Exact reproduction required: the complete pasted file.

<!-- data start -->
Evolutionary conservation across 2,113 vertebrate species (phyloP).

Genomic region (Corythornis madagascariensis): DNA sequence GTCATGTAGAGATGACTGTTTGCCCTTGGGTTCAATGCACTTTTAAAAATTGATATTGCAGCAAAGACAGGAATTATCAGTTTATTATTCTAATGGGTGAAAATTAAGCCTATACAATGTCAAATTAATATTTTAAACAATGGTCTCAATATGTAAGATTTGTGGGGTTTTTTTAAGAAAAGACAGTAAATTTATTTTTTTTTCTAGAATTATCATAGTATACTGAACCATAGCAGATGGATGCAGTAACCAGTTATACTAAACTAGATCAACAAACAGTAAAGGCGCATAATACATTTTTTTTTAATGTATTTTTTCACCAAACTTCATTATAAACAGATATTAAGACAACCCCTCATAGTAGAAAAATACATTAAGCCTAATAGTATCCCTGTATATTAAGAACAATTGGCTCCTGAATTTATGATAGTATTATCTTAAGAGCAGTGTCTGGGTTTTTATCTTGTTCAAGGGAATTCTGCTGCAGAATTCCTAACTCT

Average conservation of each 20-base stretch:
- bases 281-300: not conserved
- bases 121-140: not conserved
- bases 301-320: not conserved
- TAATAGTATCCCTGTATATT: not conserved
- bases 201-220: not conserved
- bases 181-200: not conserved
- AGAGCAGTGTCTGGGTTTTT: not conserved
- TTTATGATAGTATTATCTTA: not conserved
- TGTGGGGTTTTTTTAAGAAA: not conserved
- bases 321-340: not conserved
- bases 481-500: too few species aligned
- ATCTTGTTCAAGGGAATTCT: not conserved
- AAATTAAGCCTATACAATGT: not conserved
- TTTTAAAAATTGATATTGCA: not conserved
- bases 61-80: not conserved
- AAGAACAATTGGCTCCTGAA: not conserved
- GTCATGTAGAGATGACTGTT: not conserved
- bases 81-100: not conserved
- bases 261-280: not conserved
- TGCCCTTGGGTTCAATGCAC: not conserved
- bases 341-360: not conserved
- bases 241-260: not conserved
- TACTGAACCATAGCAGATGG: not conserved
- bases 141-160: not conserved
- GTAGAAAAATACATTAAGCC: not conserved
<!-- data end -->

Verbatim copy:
Evolutionary conservation across 2,113 vertebrate species (phyloP).

Genomic region (Corythornis madagascariensis): DNA sequence GTCATGTAGAGATGACTGTTTGCCCTTGGGTTCAATGCACTTTTAAAAATTGATATTGCAGCAAAGACAGGAATTATCAGTTTATTATTCTAATGGGTGAAAATTAAGCCTATACAATGTCAAATTAATATTTTAAACAATGGTCTCAATATGTAAGATTTGTGGGGTTTTTTTAAGAAAAGACAGTAAATTTATTTTTTTTTCTAGAATTATCATAGTATACTGAACCATAGCAGATGGATGCAGTAACCAGTTATACTAAACTAGATCAACAAACAGTAAAGGCGCATAATACATTTTTTTTTAATGTATTTTTTCACCAAACTTCATTATAAACAGATATTAAGACAACCCCTCATAGTAGAAAAATACATTAAGCCTAATAGTATCCCTGTATATTAAGAACAATTGGCTCCTGAATTTATGATAGTATTATCTTAAGAGCAGTGTCTGGGTTTTTATCTTGTTCAAGGGAATTCTGCTGCAGAATTCCTAACTCT

Average conservation of each 20-base stretch:
- bases 281-300: not conserved
- bases 121-140: not conserved
- bases 301-320: not conserved
- TAATAGTATCCCTGTATATT: not conserved
- bases 201-220: not conserved
- bases 181-200: not conserved
- AGAGCAGTGTCTGGGTTTTT: not conserved
- TTTATGATAGTATTATCTTA: not conserved
- TGTGGGGTTTTTTTAAGAAA: not conserved
- bases 321-340: not conserved
- bases 481-500: too few species aligned
- ATCTTGTTCAAGGGAATTCT: not conserved
- AAATTAAGCCTATACAATGT: not conserved
- TTTTAAAAATTGATATTGCA: not conserved
- bases 61-80: not conserved
- AAGAACAATTGGCTCCTGAA: not conserved
- GTCATGTAGAGATGACTGTT: not conserved
- bases 81-100: not conserved
- bases 261-280: not conserved
- TGCCCTTGGGTTCAATGCAC: not conserved
- bases 341-360: not conserved
- bases 241-260: not conserved
- TACTGAACCATAGCAGATGG: not conserved
- bases 141-160: not conserved
- GTAGAAAAATACATTAAGCC: not conserved